« PreviousContinue »
if they shall think it necessary, to lay at any time a tax or daty, not exceeding ten dollars for each person of any description, the importation of whom shall be by any of the States admitted as aforesaid.
Fifthly. That Congress have authority to interdict, or (so far as it is or may be carried on by citizens of the United States for supplying foreigners,) to regulate the African trade, and to make provision for the humane treatment of slaves in all instances while on their passage to the United States, or to foreign ports, so far as it respects the citizens of the United States.
Sixthly. That Congress have also authority to prohibit foreigners from fitting out vessels in any port of the United States, for transporting persons from Africa to any foreign port.
Seventhly. That the memorialists be informed that, in all cases in which the authority of Congress extends, they will exercise it for the humane object of the memorialists, so far as they can be promoted on the principles of justice, humanity, and good policy.
REPORT OF THE COMMITTEE OF THE WHOLE HOUSE,
On the Report of the Special Committee preceding. March 25, 1790. The Committee of the whole House, to whom was committed the report of the committee on the memorials of the people called Quakers, and of the Pennsylvania Society for promoting the Abolition of Slavery, report the following amendments.
Strike out the first clause, together with the recital thereto, and in lieu thereof, insert, " That the migration or importation of such persons as any of the States now existing shall think proper to admit, cannot be prohibited by Congress, prior to the year one thousand eight hundred and eight.”
Strike out the second and third clauses, and in lieu thereof, insert "That Congress have no authority to inter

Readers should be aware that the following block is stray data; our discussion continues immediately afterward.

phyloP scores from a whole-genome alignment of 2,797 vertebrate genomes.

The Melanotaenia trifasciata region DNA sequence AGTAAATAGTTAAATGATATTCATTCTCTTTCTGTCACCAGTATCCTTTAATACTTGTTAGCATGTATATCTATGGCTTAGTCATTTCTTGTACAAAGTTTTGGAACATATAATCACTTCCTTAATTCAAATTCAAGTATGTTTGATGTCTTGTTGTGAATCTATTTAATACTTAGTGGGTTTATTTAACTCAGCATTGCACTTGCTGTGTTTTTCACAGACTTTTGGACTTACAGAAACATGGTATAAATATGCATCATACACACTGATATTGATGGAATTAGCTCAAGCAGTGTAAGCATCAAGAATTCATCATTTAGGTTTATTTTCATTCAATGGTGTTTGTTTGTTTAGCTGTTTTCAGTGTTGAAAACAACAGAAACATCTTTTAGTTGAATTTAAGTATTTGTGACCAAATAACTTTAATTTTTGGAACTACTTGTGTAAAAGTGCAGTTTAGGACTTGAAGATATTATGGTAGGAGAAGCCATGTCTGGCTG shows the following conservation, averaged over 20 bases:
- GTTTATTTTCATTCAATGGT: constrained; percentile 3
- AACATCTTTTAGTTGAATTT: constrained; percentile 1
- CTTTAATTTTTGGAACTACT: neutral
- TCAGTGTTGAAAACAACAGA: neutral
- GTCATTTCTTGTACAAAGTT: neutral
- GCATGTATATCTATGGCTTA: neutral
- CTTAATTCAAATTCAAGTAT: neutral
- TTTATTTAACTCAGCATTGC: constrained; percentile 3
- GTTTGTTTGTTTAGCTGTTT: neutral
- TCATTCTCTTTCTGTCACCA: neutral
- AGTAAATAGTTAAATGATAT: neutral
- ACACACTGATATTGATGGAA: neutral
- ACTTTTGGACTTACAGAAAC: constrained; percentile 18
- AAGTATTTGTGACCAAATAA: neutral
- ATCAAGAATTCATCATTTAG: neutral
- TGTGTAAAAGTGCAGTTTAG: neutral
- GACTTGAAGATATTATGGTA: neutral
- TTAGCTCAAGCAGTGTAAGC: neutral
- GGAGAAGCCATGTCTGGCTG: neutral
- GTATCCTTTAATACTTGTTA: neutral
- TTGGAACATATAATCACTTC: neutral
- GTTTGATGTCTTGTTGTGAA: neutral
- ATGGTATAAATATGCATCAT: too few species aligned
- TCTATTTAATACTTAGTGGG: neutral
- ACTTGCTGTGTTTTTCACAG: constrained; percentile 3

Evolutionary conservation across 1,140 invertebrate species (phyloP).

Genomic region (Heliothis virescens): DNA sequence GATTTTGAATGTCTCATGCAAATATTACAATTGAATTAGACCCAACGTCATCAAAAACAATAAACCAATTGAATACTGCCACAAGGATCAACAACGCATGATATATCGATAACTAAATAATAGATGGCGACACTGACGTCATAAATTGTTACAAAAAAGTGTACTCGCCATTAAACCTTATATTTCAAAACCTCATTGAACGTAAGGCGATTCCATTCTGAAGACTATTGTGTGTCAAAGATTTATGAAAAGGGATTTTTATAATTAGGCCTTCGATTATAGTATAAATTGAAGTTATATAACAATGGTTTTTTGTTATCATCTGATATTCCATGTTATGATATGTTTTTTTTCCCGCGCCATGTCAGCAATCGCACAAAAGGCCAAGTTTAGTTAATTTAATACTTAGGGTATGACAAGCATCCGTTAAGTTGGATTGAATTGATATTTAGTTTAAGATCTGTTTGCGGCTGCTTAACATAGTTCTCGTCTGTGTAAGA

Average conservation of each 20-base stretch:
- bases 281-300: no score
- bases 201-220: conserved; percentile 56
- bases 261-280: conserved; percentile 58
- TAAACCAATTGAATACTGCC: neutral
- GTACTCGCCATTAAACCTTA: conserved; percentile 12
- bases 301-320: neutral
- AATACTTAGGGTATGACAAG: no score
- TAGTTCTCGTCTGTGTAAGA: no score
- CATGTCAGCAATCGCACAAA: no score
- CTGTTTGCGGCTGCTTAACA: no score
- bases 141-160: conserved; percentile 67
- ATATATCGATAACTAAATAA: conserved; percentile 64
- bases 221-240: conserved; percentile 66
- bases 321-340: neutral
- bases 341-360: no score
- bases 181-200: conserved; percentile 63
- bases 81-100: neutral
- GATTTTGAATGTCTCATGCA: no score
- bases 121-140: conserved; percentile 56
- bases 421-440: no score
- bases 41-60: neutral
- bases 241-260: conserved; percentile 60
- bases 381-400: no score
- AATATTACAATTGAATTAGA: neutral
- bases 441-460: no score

fere in the emancipation of slaves or in the treatment of them within any of the States; it remaining with the several States alone to provide any regulations therein, which humanity and true policy may require."
Strike out the fourth and fifth clauses, and in lieu thereof, insert, “That Congress have authority to restrain the citizens of the United States from carrying on the African trade, for the purpose of supplying foreigners with slaves ; and of providing, by proper regulations, for the humane treatment during their passage, of slaves imported by the said citizens into the States admitting such importation."
Strike out the seventh clause.
VIRGINIA RESOLUTIONS OF 1798,
Pronouncing the Alien and Sedition Laws to be unconstie
tutional, and defining the rights of the States. (Drawn by Mr. Madison.)
Resolved, That the General Assembly of Virginia, doth unequivocally express a firm resolution to maintain and defend the Constitution of the United States, and the Constitution of this State, against every aggression, either foreign or domestic, and that they will support the government of the United States in all measures warranted by the former.
That this Assembly most solemnly declares a warm attachment to the union of the States, to maintain which it pledges its power; and that for this end, it is their duty to watch over and oppose every infraction of those principles which constitute the only basis of that union, because a faithful observance of them can alone secure its existence and the public happiness.
That this Assembly doth explicitly and peremptorily declare, that it views the powers of the federal government as resulting from the compact to which the States are parties, as limited by the plain sense and intention of the instrument constituting that compact, as no further valid than they are authorized by the grant enumerated in that compact; and that, in case of a deliberate, palpable, and dangerous exercise of other powers, not granted by the said compact, the States who are parties thereto, have the right, and are in duty bound to interpose, for arresting the progress of the evil, and for maintaining within their respective limits, the authorities, rights, and liberties, appertaining to them.